Merry Christmas and a Happy New Year to everyone!
I’ve been spending Christmas with the family in Wales and have only just got around to processing some of the pictures I took of where I grew up and went to Secondary School in Cowbridge, South Wales.
My family moved to Penllyn, near Cowbridge, in 1989 and I started in school shortly afterwards and lived there until I left to go to university.
Cowbridge is a small but ancient town in the rural Vale of Glamorgan, about 7 miles west of Cardiff. The town lies on the site of a Roman settlement identified by some as the fort of Bovium and the town lies alongside a Roman road. There are 17th century references to a ‘cow-bridge’ over a tributary of the river Thaw but Cowbridge’s Welsh name, Y Bont-faen, means literally ‘the stone bridge’
On 13 March 1254, Cowbridge received its first borough charter from Richard de Clare, the Lord of Glamorgan. The town centre is still arranged on its medieval plan, with one long street divided into “burgage plots”. Substantial portions of the medieval walls, together with the south gate, are still standing.
For me, Cowbridge is all about my teenage years, friends from that time and school. The school also has a long history, being founded in 1608 and had close links with Jesus College, Oxford through its later benefactor, Dr Leoline Jenkins.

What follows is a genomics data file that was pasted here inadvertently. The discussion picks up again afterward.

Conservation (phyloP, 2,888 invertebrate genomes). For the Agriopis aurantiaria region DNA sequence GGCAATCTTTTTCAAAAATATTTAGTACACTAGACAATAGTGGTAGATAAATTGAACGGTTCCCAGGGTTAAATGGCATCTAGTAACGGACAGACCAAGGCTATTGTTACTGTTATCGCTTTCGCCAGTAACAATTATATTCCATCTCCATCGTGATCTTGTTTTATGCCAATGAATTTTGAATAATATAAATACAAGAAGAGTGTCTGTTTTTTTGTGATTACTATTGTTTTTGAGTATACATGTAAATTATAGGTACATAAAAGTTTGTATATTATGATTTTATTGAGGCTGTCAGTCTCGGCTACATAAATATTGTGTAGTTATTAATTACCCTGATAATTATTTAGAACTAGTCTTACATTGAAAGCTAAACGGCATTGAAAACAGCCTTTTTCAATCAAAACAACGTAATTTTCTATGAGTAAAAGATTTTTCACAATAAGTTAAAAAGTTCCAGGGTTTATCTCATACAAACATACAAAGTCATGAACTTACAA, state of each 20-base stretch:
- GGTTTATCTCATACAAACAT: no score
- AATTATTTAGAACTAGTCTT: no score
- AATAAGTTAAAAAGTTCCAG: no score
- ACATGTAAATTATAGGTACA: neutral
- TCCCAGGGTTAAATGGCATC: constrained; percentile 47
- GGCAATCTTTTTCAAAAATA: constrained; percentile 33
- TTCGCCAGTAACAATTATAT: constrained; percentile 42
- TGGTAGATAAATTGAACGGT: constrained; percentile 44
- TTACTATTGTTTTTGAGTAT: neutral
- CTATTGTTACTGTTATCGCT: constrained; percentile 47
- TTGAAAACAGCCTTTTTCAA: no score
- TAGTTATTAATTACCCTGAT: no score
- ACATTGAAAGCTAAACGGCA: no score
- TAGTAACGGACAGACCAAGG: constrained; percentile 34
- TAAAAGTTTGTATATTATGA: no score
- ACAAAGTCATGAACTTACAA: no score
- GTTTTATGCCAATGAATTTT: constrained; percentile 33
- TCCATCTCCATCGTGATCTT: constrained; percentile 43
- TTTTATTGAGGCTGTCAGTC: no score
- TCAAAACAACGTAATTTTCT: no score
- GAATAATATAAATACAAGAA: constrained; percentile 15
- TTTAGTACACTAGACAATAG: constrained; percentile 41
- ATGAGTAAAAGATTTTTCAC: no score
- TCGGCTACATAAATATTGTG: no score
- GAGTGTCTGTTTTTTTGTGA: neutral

Famous pupils included the poet Alun Lewis and the actor Sir Anthony Hopkins (and my Dad…). By the time I arrived the old buildings were falling apart and the year I left the oldest parts of the school were mothballed, later becoming derelict.
They’ve since been converted into luxury flats. The other part of the old school, constructed in the post war period has just been bulldozed to build more houses.
It broke my heart to see this (apologies for the flare in the shot) sight. The crater is where the school buildings once stood. I should point out that there is still a school in Cowbridge, it has a brand new facility on the edge of town. I cannot help feeling that I would have been happier if the old buildings had been brought back into use as a school, but that’s life.
Taken with my GH3, 7-14 and 12-35mm lenses.